Gov. Jan Brewer vetoed an expansion of a program to use state funds to send children to private schools, saying the move goes too far.
In her fourth veto of the session Thursday, Brewer said she has been a strong supporter of "educational options'' for children beyond the traditional public school system. And the governor pointed out she signed legislation earlier this year expanding the ability of Arizonans to divert money they would otherwise owe in income taxes to instead provide scholarships for students to attend private and parochial schools.
"But we must also ensure that government is not artificially manipulated the market through state budget or tax policy in a manner that would make an otherwise viable option so unattractive that it undermines rational choice in a competitive market,'' Brewer wrote.
A year-old law allows parents of students identified as disabled to get what amounts to a voucher to send the child to a private school that might be better suited to their needs. That voucher -- technically called an "empowerment scholarship account'' -- is equal to 90 percent of what the state would otherwise pay the public school.
This new proposal would have greatly expanded the program to cover any child attending a school or in a school district that has been assigned a letter grade of D or F in its achievement level by the state Department of Education. Children identified as gifted also could get a voucher, as could a child of a member of the armed forces.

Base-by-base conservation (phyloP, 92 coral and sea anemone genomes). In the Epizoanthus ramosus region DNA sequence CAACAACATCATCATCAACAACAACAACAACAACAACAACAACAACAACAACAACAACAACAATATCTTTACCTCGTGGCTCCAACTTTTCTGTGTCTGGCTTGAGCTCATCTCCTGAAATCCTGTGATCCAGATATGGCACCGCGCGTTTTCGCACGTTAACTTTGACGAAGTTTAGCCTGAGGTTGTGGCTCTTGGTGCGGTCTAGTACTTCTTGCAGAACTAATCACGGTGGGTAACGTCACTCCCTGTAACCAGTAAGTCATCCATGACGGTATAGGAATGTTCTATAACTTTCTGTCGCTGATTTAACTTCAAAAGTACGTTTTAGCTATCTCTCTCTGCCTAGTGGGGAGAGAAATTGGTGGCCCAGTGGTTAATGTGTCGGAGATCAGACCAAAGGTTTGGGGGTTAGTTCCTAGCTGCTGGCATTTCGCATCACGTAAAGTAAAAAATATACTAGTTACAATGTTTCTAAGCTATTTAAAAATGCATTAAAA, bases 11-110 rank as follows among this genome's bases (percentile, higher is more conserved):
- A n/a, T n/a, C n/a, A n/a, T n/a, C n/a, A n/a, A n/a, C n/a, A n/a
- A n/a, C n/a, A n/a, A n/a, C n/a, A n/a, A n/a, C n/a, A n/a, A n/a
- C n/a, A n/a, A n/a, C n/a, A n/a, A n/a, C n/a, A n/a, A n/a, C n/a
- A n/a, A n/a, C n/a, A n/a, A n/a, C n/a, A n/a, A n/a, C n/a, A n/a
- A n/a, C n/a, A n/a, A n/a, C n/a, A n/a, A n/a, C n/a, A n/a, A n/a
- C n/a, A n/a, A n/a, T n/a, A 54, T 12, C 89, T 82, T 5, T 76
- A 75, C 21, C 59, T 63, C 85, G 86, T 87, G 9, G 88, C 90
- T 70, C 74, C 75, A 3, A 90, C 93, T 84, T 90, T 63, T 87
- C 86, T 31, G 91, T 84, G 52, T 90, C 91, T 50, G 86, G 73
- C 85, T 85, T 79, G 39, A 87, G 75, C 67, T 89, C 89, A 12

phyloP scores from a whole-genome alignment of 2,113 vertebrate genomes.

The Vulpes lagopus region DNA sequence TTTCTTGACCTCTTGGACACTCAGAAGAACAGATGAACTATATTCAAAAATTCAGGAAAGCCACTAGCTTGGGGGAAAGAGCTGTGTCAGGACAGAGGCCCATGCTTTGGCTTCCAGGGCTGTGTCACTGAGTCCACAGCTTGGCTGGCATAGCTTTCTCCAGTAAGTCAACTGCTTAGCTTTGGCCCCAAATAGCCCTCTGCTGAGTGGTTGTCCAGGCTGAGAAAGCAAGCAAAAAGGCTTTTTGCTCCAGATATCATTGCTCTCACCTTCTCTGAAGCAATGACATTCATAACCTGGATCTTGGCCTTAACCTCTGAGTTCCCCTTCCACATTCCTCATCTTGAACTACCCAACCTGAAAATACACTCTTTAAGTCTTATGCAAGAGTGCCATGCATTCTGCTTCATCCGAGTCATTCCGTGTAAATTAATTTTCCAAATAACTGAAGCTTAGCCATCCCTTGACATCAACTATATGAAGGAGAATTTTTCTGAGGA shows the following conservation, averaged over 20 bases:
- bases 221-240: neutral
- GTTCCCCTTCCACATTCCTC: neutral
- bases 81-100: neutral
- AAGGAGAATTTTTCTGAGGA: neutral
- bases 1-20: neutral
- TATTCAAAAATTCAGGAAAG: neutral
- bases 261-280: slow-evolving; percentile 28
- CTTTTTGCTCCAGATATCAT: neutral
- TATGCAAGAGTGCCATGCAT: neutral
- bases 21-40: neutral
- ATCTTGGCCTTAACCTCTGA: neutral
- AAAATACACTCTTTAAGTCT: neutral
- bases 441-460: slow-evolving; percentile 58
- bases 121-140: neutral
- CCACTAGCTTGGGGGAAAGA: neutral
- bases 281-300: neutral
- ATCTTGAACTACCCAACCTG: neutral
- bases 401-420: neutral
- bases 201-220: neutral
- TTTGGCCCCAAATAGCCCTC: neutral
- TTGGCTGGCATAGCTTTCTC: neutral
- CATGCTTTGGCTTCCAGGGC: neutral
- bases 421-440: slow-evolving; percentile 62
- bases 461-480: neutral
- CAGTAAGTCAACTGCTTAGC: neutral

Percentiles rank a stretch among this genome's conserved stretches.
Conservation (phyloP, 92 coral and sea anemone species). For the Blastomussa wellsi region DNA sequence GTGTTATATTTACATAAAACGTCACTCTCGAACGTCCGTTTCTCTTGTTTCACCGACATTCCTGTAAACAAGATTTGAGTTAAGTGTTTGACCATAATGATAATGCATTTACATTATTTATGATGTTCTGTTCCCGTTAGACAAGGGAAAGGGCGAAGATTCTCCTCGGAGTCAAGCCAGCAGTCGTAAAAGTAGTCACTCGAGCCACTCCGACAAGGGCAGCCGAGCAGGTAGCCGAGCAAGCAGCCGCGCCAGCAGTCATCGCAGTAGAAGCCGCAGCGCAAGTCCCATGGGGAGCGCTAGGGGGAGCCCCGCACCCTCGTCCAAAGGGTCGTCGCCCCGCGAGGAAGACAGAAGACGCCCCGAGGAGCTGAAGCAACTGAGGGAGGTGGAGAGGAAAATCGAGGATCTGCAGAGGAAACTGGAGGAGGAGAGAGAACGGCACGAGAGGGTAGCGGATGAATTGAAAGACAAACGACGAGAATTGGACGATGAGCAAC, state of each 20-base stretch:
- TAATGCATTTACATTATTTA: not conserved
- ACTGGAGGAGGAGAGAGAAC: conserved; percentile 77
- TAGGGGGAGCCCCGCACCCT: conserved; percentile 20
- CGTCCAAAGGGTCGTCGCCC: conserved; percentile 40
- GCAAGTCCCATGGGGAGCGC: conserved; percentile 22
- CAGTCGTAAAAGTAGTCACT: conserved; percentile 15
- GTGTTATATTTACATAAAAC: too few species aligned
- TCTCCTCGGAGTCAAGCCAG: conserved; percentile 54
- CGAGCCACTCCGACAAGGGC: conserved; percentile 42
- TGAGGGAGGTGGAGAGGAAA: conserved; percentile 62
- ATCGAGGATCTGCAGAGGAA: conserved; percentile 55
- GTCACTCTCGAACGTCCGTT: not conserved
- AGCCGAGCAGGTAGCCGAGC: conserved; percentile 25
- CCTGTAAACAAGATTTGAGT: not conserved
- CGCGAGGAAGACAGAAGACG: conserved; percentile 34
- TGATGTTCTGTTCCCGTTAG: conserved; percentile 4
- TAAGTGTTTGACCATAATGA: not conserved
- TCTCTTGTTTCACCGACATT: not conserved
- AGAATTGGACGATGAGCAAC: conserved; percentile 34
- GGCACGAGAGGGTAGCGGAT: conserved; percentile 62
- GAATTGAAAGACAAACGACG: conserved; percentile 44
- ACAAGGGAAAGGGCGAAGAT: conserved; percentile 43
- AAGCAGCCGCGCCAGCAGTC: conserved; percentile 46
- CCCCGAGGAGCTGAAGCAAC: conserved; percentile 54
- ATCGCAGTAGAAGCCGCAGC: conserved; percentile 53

Proponents of the legislation have made no secret the ultimate goal is to provide total choice to parents of where to send their children -- and to give them state funds to do that.
Brewer said, though, there needs to be a balance, with the state having "a system of different educational settings to cater to the different ways in which our students learn.''
"A well-equipped system with choice, competition and innovation -- these are the keys to our educational system,'' the governor wrote. "Local school districts, charter schools, home school, private and parochial schools all have an important role to play.''
Brewer said she is willing to consider some provisions of the bill designed to fix -- but not expand -- the existing voucher program.
But the governor pointed out that she and lawmakers have yet to agree on a budget for the new fiscal year that begins July 1, including how much will be available to fund public schools. Brewer said she is willing to reconsider those fixes and possible expansion of the empowerment accounts once there is a budget deal.
The legality of the existing empowerment accounts remains in dispute.
Earlier this year, a Maricopa County Superior Court judge rejected a request by the Arizona Education Association and other groups to block implementation of the accounts.
Judge Maria del Mar Verdin said there is a "strong showing'' the law does not violate a constitutional provision which specifically bars state aid to private and parochial schools. She also concluded the program, approved last year, likely does not run afoul of another constitutional section precluding the use of public money for religious worship, exercise or instruction even though parents could use the scholarship proceeds for a religious education.
That ruling, however, is not the last word. While the judge refused to issue an injunction, she left the door open to being convinced otherwise after a full trial.
And the AEA also has appealed the denial of the injunction.